October: Pink Ribbon Month
By Kye Makyeli
I was having a few drinks after work with a good friend of mine who happens to be a doctor, and we got to talking about the problems that REALLY affect women. We wound up talking about breast cancer, and how little women actually know about it and its severity.
Since October is breast cancer awareness month, I’m going to pull out my pink ribbon and also dedicate a few hundred words to the cause.
Certainly, we’ve all read or heard the stories; a relative, a friend, a friend of a friend, a celebrity- SOMEONE who has been a victim of this monster.
Some survived it.
Breast cancer occurs when a malignant tumor forms from cells within the breast. According to the National Breast Cancer Foundation, breast cancer is the most commonly diagnosed cancer in women and one in eight women will be diagnosed with breast cancer in their lifetime. Some of the conspicuous symptoms of breast cancer include ;
- nipple pain or scaly nipples,
- persistent breast pain or tenderness that is unrelated to one’s menstrual cycle,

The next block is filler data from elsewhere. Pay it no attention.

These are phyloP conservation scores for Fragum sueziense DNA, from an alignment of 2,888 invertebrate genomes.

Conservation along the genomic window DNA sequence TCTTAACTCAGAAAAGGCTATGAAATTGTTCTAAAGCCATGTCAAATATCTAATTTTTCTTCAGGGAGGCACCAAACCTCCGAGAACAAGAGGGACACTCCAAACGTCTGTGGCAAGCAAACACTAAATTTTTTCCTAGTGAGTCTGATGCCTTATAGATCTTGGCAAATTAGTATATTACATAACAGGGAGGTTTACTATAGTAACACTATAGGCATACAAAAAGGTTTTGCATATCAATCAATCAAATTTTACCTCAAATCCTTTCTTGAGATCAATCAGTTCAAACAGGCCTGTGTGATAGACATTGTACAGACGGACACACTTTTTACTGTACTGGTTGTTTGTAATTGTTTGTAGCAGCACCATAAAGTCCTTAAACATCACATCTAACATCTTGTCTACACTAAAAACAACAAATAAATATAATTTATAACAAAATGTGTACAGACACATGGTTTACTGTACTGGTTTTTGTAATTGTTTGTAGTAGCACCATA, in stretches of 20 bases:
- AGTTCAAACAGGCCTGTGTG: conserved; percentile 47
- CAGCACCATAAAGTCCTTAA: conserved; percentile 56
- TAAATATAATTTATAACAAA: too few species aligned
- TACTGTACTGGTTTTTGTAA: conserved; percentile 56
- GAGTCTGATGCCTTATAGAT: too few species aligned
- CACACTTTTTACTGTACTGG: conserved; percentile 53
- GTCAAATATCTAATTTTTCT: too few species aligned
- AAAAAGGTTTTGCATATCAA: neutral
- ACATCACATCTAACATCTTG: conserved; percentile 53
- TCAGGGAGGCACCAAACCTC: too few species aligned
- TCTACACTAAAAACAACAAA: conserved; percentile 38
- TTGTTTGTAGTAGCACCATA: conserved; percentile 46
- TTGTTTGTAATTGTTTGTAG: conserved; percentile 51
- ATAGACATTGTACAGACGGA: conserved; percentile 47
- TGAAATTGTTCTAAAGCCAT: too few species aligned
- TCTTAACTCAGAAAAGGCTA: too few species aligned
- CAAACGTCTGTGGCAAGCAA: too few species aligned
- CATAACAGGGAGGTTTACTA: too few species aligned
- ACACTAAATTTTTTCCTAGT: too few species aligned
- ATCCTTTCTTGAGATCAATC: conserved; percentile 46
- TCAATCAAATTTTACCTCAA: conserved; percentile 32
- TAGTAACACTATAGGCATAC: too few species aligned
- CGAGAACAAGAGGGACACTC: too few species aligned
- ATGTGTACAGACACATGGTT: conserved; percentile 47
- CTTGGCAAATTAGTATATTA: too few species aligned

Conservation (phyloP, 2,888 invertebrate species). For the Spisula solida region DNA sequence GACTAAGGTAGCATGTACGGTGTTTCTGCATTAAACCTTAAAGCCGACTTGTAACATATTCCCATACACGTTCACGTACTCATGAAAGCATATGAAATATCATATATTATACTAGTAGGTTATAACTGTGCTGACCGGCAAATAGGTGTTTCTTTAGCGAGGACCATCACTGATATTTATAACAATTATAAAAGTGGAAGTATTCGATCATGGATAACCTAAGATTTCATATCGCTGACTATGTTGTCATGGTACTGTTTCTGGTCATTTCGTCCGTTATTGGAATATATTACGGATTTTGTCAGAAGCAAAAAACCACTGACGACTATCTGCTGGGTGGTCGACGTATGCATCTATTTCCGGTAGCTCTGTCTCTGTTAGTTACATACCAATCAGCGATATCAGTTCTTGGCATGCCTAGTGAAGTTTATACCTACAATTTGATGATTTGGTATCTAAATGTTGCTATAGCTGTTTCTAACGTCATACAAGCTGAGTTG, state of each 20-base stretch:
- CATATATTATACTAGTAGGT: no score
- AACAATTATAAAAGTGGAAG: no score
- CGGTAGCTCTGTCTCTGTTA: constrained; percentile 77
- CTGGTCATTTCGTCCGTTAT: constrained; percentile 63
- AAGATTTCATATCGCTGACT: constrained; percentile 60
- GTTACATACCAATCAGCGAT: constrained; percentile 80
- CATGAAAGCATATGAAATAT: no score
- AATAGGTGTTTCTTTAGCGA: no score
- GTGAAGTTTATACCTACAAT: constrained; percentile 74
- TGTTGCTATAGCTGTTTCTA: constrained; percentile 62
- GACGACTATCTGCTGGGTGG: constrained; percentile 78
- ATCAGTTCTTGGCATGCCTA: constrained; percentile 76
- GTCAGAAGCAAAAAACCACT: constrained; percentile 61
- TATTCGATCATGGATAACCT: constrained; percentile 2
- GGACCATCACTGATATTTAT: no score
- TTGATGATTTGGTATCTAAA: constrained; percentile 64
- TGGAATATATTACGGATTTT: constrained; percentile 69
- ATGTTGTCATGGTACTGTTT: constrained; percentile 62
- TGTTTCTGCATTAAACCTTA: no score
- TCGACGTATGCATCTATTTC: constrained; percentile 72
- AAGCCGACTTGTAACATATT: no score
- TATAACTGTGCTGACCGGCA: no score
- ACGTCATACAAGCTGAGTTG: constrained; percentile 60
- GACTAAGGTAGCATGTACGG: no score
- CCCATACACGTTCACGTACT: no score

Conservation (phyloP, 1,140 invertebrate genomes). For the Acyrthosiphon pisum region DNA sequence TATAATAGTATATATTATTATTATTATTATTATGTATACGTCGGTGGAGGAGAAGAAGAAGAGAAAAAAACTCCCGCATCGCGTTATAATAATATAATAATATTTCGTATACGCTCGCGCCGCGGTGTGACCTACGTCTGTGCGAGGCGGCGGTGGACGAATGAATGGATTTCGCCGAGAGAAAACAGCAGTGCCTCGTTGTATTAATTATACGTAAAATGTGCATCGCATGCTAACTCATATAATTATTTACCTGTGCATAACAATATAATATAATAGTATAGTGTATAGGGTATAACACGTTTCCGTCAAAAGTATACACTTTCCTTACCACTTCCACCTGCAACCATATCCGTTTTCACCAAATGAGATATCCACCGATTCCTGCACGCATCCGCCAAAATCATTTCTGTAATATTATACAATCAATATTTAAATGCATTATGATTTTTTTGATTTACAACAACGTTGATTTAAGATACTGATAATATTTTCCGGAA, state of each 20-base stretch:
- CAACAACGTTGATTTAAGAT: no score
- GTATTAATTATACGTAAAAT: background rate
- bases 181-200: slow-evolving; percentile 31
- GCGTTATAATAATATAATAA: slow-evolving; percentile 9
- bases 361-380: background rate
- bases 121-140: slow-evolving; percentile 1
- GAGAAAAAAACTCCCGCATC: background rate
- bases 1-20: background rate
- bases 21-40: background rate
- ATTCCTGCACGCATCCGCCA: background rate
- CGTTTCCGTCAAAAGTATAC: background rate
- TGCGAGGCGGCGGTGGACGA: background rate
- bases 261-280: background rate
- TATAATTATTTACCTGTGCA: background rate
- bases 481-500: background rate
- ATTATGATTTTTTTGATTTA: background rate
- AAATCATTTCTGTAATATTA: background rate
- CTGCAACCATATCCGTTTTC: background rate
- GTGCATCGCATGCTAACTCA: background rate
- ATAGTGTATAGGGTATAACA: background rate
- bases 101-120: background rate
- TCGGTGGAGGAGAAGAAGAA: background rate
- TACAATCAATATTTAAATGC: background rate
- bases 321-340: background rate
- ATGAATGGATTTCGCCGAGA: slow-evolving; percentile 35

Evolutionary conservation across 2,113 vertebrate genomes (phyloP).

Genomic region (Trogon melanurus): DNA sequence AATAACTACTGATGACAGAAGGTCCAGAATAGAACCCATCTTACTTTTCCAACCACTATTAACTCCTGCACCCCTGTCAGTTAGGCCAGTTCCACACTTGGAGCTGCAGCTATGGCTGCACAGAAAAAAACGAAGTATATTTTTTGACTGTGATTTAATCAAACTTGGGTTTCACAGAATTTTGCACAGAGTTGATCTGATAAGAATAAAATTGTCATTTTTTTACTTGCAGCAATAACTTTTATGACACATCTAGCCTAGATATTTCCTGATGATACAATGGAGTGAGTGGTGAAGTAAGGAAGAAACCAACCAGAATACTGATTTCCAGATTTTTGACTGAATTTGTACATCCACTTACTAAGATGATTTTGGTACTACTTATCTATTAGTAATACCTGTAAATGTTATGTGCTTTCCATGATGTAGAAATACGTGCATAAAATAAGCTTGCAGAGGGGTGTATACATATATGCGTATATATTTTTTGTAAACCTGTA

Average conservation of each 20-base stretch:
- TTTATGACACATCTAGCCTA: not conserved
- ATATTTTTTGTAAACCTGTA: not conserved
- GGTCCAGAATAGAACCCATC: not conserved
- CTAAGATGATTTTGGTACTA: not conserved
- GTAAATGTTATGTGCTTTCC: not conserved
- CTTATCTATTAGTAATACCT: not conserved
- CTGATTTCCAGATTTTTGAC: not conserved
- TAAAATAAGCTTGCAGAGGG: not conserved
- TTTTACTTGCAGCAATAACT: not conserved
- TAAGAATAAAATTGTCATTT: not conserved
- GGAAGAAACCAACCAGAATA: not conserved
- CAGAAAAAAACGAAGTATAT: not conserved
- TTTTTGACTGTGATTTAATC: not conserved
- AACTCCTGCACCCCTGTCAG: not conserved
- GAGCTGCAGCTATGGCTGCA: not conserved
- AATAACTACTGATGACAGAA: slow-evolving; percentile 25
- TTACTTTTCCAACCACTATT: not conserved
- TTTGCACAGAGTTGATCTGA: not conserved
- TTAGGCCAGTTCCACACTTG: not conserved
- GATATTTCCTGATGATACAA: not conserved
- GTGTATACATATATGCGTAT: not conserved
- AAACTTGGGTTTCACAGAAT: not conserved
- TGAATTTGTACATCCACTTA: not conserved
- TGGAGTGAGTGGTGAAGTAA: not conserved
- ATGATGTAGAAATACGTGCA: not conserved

- swelling of the lymph nodes in the armpits and
- a significant lump, swelling or mass on the breast.
Some women detect breast abnormalities through ‘breast self exams’ at home or through a clinical breast exam by their doctor. Most breast abnormalities, however, are found through mammography. Usually, only 10% of symptoms are initially found through physical exams and the remaining 90% are detected through a mammogram, proving how vital it is to have a regular mammogram.
Some factors are said to heighten one’s risk of getting breast cancer. These include;
- Genetics: Hereditary breast cancer occurs when a mutated gene has been passed down from a parent. The most common genetic mutation is that of the BRCA gene pair, referred to as BRCA1 And BRCA2. These are responsible for regulating cell growth and repairing damaged DNA, but don’t properly function if mutated.
- Alcohol consumption: Women who drink alcohol increase their breast cancer risk, which increases with the amount of alcohol consumed. Although one drink a day slightly elevates a woman’s risk, Women who drink 2-5 drinks a day increase their risk by 1.5% as compared to women who do not drink alcohol.
- Family and Personal History of Breast Cancer: Having a female relative who has or had breast cancer doubles your risk of the disease.
Whether you’ve been affected by it, or not, you could avoid another tragic case of breast cancer by going for a mammogram and early screening today and don’t forget to take your mother, sister or best friend with you.
Together, we can fight breast cancer!
Special thanks to Dr. Anna-Maria Jukete for the invaluable information on breast cancer relayed in this blog post.
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